Researchers have identified a genetic variation that increases a person’s susceptibility to developing bipolar disorder, a disorder that is highly heritable.
The research, published in the American Journal of Human Genetics, is based on a relatively new technique for the study of the genetics of bipolar disorder.
The innovation, termed genome-wide association studies (GWAS) is a method to systematically sort through all the DNA of many individuals in order to identify genetic variations associated with a particular disease.
GWAS has been used to study type II diabetes, Crohn disease, and schizophrenia.
German researchers led a GWAS and a critical two-step follow-up study of samples from a great number of clinically well-characterized European, American, and Australian individuals with bipolar disorder.
Dr. Sven Cichon, from the University of Bonn, and his colleagues found that genetic variation in the gene neurocan (NCAN) showed a significant association with bipolar disorder in thousands of patients.
Importantly, in a follow up study, these findings were replicated in tens of thousands of individual samples of bipolar disorder.
The researchers went on to show that the mouse version of this gene, which is written Ncan and is thought to be involved in neuronal adhesion and migration, is strongly expressed in brain areas associated with cognition and the regulation of emotions.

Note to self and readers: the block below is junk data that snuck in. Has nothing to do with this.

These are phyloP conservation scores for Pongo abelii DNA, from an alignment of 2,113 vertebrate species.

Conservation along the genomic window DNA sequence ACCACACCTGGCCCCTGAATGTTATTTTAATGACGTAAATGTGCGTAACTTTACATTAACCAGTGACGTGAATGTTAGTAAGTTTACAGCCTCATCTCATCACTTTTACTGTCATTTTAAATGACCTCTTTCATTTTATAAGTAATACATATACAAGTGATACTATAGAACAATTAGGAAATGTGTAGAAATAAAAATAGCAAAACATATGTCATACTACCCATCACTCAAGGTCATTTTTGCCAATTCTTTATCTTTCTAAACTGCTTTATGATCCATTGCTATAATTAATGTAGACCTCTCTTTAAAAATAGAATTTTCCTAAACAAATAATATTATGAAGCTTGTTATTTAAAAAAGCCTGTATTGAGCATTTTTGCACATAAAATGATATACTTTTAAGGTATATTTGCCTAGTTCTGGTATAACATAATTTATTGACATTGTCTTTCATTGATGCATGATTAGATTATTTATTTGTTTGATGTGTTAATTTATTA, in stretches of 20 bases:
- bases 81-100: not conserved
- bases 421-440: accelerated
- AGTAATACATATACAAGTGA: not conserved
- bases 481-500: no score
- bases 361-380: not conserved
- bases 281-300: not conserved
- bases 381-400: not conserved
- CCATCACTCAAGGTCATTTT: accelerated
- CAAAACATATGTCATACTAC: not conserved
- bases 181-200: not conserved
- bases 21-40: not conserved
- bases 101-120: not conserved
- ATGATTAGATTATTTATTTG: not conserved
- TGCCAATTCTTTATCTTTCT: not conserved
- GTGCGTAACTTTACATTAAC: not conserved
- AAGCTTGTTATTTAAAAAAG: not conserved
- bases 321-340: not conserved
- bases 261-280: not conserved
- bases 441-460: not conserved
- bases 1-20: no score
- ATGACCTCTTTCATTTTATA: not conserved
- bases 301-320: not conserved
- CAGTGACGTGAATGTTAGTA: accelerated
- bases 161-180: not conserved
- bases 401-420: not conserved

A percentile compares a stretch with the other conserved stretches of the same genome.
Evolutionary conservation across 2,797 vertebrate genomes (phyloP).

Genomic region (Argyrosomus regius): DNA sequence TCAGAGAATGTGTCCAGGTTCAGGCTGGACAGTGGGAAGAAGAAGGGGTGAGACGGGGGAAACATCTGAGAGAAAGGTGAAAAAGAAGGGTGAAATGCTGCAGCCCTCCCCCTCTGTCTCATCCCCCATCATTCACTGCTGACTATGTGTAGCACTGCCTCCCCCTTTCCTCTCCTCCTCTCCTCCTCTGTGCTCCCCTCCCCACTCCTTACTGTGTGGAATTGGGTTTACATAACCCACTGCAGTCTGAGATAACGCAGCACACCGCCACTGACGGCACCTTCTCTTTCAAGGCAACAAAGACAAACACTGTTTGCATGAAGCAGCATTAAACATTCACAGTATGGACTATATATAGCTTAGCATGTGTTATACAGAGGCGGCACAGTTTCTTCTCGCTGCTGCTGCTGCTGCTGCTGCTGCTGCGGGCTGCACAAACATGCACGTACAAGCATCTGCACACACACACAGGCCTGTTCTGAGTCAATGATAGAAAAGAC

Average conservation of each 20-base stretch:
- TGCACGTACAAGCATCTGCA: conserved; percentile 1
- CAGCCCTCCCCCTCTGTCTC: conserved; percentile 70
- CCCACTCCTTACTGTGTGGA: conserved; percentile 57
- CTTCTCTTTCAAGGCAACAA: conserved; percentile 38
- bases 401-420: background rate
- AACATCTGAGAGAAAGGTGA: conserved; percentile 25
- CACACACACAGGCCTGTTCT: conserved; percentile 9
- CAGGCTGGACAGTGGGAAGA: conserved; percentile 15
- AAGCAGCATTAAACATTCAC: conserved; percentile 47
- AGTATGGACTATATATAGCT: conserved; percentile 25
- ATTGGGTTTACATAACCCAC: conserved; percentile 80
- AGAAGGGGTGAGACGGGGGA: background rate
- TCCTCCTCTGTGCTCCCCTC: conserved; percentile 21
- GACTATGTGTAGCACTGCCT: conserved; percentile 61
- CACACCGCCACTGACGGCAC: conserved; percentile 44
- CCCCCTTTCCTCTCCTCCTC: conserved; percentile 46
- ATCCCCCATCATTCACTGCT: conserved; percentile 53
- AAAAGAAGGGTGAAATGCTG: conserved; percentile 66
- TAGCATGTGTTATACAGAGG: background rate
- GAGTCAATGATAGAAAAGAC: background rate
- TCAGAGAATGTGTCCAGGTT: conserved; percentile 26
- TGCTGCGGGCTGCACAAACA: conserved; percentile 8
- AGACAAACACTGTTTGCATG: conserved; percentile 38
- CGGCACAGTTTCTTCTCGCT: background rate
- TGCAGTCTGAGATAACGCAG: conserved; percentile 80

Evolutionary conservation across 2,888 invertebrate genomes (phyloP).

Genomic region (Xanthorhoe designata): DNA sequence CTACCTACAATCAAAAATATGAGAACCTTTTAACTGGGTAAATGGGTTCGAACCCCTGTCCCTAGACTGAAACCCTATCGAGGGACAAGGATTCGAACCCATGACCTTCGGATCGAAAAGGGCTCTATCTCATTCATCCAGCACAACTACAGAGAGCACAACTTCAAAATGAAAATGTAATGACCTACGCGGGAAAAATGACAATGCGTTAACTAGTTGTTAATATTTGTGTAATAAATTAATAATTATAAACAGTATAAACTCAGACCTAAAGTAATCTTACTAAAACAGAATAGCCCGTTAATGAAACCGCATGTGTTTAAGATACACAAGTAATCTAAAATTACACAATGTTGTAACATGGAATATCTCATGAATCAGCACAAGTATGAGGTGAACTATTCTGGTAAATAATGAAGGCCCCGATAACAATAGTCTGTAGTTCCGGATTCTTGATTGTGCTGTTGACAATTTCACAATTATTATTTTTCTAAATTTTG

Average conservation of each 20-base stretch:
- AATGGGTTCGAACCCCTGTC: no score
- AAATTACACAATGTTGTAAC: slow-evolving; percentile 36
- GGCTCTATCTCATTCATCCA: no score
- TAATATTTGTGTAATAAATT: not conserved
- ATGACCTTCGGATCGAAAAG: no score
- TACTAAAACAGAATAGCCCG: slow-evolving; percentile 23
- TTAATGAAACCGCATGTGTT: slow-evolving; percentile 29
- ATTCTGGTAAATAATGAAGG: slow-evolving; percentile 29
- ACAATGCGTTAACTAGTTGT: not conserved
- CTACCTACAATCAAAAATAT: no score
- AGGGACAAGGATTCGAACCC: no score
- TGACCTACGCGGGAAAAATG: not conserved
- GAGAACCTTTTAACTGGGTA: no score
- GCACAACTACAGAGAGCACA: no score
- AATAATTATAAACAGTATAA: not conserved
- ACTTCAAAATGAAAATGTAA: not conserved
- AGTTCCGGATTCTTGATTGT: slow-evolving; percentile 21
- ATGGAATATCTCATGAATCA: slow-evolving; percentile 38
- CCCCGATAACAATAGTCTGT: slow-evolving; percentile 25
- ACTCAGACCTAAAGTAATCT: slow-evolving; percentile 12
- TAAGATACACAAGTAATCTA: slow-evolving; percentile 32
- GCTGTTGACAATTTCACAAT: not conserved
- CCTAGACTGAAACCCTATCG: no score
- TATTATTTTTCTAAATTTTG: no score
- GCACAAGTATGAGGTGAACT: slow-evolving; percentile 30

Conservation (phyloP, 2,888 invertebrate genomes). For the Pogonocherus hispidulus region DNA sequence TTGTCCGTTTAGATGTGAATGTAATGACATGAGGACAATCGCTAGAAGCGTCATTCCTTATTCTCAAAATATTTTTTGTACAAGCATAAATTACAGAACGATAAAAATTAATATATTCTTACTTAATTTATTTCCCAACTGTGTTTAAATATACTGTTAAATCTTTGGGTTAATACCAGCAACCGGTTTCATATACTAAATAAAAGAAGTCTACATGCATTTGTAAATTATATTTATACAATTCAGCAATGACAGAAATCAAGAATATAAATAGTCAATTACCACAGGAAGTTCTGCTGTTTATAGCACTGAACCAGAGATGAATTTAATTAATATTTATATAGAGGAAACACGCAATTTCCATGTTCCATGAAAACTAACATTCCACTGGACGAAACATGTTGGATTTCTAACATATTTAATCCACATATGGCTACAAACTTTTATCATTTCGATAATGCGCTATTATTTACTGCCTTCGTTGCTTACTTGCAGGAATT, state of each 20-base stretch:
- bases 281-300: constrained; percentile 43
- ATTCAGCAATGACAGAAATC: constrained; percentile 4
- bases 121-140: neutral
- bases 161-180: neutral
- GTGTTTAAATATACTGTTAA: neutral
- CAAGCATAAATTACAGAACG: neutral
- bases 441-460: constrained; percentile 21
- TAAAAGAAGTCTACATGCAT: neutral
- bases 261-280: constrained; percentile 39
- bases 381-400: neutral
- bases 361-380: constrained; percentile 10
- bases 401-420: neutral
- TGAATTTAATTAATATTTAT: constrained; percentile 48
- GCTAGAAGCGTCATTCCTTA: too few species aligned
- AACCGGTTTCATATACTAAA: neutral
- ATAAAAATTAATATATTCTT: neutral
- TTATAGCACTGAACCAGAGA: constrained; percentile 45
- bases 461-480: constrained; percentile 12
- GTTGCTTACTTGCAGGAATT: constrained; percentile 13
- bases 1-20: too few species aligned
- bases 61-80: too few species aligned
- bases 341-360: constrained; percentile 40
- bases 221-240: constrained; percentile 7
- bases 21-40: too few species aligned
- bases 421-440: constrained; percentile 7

Although mice without functional Ncan did not exhibit obvious defects in brain structure or basic cell communication, there did appear to be some disturbance inÂ learning and memory mechanisms that have been associated with the cognitive deficits observed in bipolar disorder.
However, the authors caution that Ncan-deficient mice need to be re-examined for more subtle brain changes and behavioral abnormalities.
“Our results provide strong evidence that genetic variation in the gene NCAN is a common risk factor for bipolar disorder,” saidÂ Cichon. “Further work is needed now to learn more about the biological processes that NCAN is involved in and how NCAN variants disturb neuronal processes in patients with bipolar disorder.”
Source: Cell Press